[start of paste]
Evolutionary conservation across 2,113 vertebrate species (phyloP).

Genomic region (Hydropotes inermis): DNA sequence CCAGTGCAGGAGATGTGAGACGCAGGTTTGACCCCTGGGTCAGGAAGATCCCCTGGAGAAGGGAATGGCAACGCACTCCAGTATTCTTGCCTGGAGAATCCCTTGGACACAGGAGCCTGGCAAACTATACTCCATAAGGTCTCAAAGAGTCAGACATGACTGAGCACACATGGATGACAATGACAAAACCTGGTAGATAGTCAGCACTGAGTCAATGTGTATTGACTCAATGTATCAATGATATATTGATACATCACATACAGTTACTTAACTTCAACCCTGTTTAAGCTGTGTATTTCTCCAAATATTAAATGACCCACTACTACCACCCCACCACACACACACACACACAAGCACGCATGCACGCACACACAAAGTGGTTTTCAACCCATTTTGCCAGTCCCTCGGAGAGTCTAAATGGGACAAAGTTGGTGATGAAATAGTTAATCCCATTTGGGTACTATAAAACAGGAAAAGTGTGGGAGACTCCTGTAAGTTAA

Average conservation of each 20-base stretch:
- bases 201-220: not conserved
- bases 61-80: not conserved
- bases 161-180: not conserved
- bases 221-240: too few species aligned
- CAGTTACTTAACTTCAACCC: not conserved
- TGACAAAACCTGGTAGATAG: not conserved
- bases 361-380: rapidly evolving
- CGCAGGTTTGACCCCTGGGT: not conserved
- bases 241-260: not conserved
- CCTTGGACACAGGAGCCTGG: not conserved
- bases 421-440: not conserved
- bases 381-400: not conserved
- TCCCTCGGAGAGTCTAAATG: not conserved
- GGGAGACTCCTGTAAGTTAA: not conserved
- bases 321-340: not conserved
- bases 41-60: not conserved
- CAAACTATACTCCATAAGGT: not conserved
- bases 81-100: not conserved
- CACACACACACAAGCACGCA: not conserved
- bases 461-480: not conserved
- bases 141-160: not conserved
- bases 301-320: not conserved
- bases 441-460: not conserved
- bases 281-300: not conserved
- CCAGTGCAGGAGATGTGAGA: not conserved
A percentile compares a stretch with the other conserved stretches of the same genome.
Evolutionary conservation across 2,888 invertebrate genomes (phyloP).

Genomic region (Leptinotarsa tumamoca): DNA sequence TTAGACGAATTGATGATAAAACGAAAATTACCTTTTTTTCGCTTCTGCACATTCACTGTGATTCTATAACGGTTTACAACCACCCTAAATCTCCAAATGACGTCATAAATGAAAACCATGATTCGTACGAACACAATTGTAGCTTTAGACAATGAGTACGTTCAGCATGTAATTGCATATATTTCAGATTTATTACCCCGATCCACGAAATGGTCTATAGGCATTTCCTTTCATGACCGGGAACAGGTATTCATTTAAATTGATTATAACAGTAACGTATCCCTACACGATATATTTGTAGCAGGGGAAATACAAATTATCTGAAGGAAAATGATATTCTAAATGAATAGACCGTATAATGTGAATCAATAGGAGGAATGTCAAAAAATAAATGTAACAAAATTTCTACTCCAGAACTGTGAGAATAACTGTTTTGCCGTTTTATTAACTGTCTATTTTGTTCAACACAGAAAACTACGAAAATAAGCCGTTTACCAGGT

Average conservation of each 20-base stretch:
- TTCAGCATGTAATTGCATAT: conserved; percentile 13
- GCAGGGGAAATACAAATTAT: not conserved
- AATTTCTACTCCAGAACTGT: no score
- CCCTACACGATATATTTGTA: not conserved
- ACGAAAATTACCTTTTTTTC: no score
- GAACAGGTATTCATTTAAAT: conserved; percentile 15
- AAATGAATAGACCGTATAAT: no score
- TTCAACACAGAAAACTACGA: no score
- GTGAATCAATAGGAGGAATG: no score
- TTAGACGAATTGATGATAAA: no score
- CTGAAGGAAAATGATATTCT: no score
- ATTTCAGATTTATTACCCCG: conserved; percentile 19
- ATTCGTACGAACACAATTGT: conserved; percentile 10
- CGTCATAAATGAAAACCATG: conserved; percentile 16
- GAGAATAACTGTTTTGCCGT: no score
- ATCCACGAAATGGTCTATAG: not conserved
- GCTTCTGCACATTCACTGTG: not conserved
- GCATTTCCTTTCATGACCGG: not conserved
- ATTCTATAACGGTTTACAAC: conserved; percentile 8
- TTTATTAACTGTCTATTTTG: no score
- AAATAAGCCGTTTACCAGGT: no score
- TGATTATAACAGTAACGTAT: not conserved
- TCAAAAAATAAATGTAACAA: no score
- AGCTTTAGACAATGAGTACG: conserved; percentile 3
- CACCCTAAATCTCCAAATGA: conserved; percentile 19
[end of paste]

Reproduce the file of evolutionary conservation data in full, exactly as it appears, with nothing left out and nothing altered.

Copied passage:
Evolutionary conservation across 2,113 vertebrate species (phyloP).

Genomic region (Hydropotes inermis): DNA sequence CCAGTGCAGGAGATGTGAGACGCAGGTTTGACCCCTGGGTCAGGAAGATCCCCTGGAGAAGGGAATGGCAACGCACTCCAGTATTCTTGCCTGGAGAATCCCTTGGACACAGGAGCCTGGCAAACTATACTCCATAAGGTCTCAAAGAGTCAGACATGACTGAGCACACATGGATGACAATGACAAAACCTGGTAGATAGTCAGCACTGAGTCAATGTGTATTGACTCAATGTATCAATGATATATTGATACATCACATACAGTTACTTAACTTCAACCCTGTTTAAGCTGTGTATTTCTCCAAATATTAAATGACCCACTACTACCACCCCACCACACACACACACACACAAGCACGCATGCACGCACACACAAAGTGGTTTTCAACCCATTTTGCCAGTCCCTCGGAGAGTCTAAATGGGACAAAGTTGGTGATGAAATAGTTAATCCCATTTGGGTACTATAAAACAGGAAAAGTGTGGGAGACTCCTGTAAGTTAA

Average conservation of each 20-base stretch:
- bases 201-220: not conserved
- bases 61-80: not conserved
- bases 161-180: not conserved
- bases 221-240: too few species aligned
- CAGTTACTTAACTTCAACCC: not conserved
- TGACAAAACCTGGTAGATAG: not conserved
- bases 361-380: rapidly evolving
- CGCAGGTTTGACCCCTGGGT: not conserved
- bases 241-260: not conserved
- CCTTGGACACAGGAGCCTGG: not conserved
- bases 421-440: not conserved
- bases 381-400: not conserved
- TCCCTCGGAGAGTCTAAATG: not conserved
- GGGAGACTCCTGTAAGTTAA: not conserved
- bases 321-340: not conserved
- bases 41-60: not conserved
- CAAACTATACTCCATAAGGT: not conserved
- bases 81-100: not conserved
- CACACACACACAAGCACGCA: not conserved
- bases 461-480: not conserved
- bases 141-160: not conserved
- bases 301-320: not conserved
- bases 441-460: not conserved
- bases 281-300: not conserved
- CCAGTGCAGGAGATGTGAGA: not conserved
A percentile compares a stretch with the other conserved stretches of the same genome.
Evolutionary conservation across 2,888 invertebrate genomes (phyloP).

Genomic region (Leptinotarsa tumamoca): DNA sequence TTAGACGAATTGATGATAAAACGAAAATTACCTTTTTTTCGCTTCTGCACATTCACTGTGATTCTATAACGGTTTACAACCACCCTAAATCTCCAAATGACGTCATAAATGAAAACCATGATTCGTACGAACACAATTGTAGCTTTAGACAATGAGTACGTTCAGCATGTAATTGCATATATTTCAGATTTATTACCCCGATCCACGAAATGGTCTATAGGCATTTCCTTTCATGACCGGGAACAGGTATTCATTTAAATTGATTATAACAGTAACGTATCCCTACACGATATATTTGTAGCAGGGGAAATACAAATTATCTGAAGGAAAATGATATTCTAAATGAATAGACCGTATAATGTGAATCAATAGGAGGAATGTCAAAAAATAAATGTAACAAAATTTCTACTCCAGAACTGTGAGAATAACTGTTTTGCCGTTTTATTAACTGTCTATTTTGTTCAACACAGAAAACTACGAAAATAAGCCGTTTACCAGGT

Average conservation of each 20-base stretch:
- TTCAGCATGTAATTGCATAT: conserved; percentile 13
- GCAGGGGAAATACAAATTAT: not conserved
- AATTTCTACTCCAGAACTGT: no score
- CCCTACACGATATATTTGTA: not conserved
- ACGAAAATTACCTTTTTTTC: no score
- GAACAGGTATTCATTTAAAT: conserved; percentile 15
- AAATGAATAGACCGTATAAT: no score
- TTCAACACAGAAAACTACGA: no score
- GTGAATCAATAGGAGGAATG: no score
- TTAGACGAATTGATGATAAA: no score
- CTGAAGGAAAATGATATTCT: no score
- ATTTCAGATTTATTACCCCG: conserved; percentile 19
- ATTCGTACGAACACAATTGT: conserved; percentile 10
- CGTCATAAATGAAAACCATG: conserved; percentile 16
- GAGAATAACTGTTTTGCCGT: no score
- ATCCACGAAATGGTCTATAG: not conserved
- GCTTCTGCACATTCACTGTG: not conserved
- GCATTTCCTTTCATGACCGG: not conserved
- ATTCTATAACGGTTTACAAC: conserved; percentile 8
- TTTATTAACTGTCTATTTTG: no score
- AAATAAGCCGTTTACCAGGT: no score
- TGATTATAACAGTAACGTAT: not conserved
- TCAAAAAATAAATGTAACAA: no score
- AGCTTTAGACAATGAGTACG: conserved; percentile 3
- CACCCTAAATCTCCAAATGA: conserved; percentile 19